Mediated Writing

For my mediated writing project, I decided to write an informational how-to piece on creating intentional anchor charts. This was my first time using sway and probably won’t be the last!

Sway was relatively easy to use though it took some time to figure out how to add pictures and additional boxes. I had some difficulties at first when I chose the Portfolio design template. Portfolio puts more emphasis on the picture rather than the text which was not what I wanted for my project. After inputting half of my pictures and texts into Portfolio, I saw that my text did not fit very well. I decided to switch to the Blog design template instead. I struggled with replacing pictures the templates already had and ended up deleting their image box and creating a new image box where I could drag my own pictures. Overall I had a good experience using Sway and will be using it more in the future!

Using technology in Japan

My first two days in Japan have been a blur of good food, overwhelming sights, and so much technology! From hi-tech heated toilets to vending machines that provide hot coffee in a bottle (how??), Japan truly lives up to their reputation of being one of the most developed countries with a very advanced tech industry. As I’m fiddling with all their cool gadgets and devices, I am facing many challenges because everything is in Japanese but also because I have no prior knowledge of how to use their fancy machines. One of the popular methods of ordering food at a restaurant in Tokyo is by inputting your choice into a vending machine before you take your seat. Thankfully, the pictures and prices help with making our decision but the process of getting our ticket was difficult to figure out. My friends and I didn’t know whether to make our selections or put our money in first so our initial attempt was a disaster and we failed miserably, causing a commotion as we tried to communicate with the owner who did not speak any English. This experience has helped me to understand how important it is for individuals to be equipped with the basic skills and prior knowledge when it comes to using technology. Even more motivation for me to provide my students with the knowledge they need to succeed!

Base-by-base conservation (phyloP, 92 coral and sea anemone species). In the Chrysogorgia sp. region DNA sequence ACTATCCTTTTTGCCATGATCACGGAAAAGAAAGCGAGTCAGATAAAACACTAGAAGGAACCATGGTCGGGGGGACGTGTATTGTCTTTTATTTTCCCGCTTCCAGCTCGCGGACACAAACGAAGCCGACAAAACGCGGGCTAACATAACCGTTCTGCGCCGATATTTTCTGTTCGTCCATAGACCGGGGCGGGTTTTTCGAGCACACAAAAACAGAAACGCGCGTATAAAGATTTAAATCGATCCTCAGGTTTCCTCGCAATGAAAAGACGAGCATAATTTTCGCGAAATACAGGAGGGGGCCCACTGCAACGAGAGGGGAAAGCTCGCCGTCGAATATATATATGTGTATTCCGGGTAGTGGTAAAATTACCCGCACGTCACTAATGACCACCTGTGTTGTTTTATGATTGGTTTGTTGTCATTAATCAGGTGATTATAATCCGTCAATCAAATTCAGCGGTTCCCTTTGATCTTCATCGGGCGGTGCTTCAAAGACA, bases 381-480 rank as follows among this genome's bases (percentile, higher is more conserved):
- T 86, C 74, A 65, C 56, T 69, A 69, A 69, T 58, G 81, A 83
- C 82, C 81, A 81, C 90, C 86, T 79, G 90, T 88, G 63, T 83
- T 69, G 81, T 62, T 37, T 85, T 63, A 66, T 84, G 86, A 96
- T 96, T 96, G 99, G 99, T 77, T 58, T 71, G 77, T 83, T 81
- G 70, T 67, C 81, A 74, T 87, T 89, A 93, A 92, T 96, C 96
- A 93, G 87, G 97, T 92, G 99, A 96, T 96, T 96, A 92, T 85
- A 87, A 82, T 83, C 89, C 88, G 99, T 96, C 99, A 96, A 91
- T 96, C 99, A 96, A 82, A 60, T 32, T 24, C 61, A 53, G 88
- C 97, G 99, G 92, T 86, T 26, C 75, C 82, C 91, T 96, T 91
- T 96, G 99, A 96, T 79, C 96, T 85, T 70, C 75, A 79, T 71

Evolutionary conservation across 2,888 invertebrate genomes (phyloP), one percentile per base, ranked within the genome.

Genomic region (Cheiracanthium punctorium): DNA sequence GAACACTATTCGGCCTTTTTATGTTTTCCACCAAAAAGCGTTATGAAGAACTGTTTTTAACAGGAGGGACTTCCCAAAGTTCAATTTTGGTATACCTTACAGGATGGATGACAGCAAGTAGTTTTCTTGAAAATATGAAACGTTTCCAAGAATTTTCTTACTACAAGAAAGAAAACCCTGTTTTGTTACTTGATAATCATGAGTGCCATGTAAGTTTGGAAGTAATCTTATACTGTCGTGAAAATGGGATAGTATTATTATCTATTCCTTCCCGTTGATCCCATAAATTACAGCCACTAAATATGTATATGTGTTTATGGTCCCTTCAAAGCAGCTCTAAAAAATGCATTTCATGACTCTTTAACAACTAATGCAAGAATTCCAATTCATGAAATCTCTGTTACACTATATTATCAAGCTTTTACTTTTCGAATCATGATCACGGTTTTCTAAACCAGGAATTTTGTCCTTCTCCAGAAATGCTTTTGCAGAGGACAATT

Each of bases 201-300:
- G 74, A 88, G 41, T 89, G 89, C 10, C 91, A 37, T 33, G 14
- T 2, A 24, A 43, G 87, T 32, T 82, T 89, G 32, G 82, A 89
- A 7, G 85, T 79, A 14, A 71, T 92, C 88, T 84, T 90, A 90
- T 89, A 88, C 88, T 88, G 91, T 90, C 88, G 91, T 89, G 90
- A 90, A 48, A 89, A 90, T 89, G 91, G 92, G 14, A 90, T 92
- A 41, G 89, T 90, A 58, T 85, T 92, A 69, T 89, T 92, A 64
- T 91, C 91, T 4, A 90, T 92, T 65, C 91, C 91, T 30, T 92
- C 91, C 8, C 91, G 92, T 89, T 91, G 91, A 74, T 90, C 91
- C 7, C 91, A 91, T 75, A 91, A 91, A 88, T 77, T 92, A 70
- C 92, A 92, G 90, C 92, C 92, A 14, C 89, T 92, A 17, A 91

Enthusiastic Networkers

When reflecting upon Rheingold’s point of using ICT’s enthusiastically and nimbly, I was immediately reminded of those in my life who have also progressed through the process of becoming media-literate. Those from the previous generations are often hesitant when it comes to using internet and mobile technologies because of the overwhelming unknowns they must face. Rheingold mentions, “Evidence suggests that people do well as networkers if they are not timid about technology. Although diving into this world may be challenging at first, I have personally witnessed how becoming media-literate can provide an individual with the ability to find information, assess it, and react to it. My mom is the perfect example as one who had no technology or computer skills, in addition to limited English proficiency. Soon we realized neither of these reasons were reasonable in holding her back from being an avid media user. Once she jumped into the world of Wechat and Facebook, her enthusiasm to broaden her networks increased and motivated her to explore new digital tools. She became a participant in the many diverse networks and can now function independently when participating in her networks.

Bound to Technology

The mad influx of phone calls, text messages, and emails throughout a single day is often overwhelming but as seen through Justine Yu’s process of communication in Networked, it is clear that social organizing is now completely reliant on the interplay of mobile and online interactions. Similar to Justine, I hardly think twice about the process of coordinating and planning around a social event. The exchange of emails, texts, and phone calls have become so habitual that I don’t realize how my everyday life is heavily bound with technology. When analyzing my reliance on the internet to help with coordinating and making decisions, it is clear that my face-to-face interactions with others is completely dependent on mobile and online technologies that connect me to other people.